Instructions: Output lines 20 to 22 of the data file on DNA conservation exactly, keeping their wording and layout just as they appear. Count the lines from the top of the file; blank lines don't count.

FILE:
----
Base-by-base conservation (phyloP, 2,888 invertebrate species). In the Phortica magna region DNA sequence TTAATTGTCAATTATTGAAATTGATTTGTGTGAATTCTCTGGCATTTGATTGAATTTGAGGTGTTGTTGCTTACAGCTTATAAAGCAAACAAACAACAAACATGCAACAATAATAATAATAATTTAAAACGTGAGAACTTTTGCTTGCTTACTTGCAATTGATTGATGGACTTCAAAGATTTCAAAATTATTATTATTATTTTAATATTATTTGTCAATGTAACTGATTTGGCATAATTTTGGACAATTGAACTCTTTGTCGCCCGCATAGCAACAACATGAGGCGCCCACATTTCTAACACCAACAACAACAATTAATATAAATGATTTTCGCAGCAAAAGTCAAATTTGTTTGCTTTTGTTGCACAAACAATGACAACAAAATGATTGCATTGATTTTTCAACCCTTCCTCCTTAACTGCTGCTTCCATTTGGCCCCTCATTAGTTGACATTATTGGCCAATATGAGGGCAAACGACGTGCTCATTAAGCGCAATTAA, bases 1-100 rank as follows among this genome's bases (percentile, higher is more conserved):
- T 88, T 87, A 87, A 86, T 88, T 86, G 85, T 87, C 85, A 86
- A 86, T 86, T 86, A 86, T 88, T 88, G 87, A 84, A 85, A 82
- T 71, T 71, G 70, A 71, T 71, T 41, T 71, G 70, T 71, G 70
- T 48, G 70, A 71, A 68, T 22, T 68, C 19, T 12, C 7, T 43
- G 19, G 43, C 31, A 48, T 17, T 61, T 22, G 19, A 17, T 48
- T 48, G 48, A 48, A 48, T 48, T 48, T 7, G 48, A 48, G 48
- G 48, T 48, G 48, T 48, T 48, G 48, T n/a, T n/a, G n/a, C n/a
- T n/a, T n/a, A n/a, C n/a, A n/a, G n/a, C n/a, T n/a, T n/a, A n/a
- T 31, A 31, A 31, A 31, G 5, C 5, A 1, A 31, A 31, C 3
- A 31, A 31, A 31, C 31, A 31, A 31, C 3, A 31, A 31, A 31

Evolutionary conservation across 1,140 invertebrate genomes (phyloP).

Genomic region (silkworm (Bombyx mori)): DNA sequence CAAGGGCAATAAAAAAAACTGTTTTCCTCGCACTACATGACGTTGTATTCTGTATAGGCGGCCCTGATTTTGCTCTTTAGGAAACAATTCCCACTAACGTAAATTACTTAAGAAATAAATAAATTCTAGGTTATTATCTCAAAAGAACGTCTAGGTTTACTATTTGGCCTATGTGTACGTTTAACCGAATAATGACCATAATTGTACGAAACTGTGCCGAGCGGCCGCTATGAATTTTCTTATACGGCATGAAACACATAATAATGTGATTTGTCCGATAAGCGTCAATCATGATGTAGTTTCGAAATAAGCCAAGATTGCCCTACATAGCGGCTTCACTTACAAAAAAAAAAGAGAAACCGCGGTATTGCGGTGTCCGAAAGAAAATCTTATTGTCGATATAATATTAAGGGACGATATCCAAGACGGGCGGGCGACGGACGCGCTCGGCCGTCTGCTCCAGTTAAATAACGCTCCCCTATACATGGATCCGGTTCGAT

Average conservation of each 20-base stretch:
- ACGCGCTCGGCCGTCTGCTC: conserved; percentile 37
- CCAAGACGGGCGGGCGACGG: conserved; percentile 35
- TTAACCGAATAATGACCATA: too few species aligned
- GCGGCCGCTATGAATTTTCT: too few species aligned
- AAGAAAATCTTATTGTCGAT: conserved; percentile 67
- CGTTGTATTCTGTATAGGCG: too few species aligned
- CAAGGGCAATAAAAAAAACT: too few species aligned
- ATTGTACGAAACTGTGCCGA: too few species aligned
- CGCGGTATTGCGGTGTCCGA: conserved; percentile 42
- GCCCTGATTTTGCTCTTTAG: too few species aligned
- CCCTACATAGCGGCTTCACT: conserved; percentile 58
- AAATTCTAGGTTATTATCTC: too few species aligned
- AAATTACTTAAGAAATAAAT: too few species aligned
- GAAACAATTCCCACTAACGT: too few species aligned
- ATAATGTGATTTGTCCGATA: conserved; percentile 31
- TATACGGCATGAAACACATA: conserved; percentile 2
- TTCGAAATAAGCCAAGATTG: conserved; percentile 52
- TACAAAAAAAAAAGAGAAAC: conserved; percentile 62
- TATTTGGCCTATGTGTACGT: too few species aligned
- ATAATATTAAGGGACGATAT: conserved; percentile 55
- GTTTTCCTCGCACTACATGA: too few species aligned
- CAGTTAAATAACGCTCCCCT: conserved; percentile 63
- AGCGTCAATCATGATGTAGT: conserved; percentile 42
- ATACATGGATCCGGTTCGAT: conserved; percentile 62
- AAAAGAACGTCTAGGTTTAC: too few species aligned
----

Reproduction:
- CGTTGTATTCTGTATAGGCG: too few species aligned
- CAAGGGCAATAAAAAAAACT: too few species aligned
- ATTGTACGAAACTGTGCCGA: too few species aligned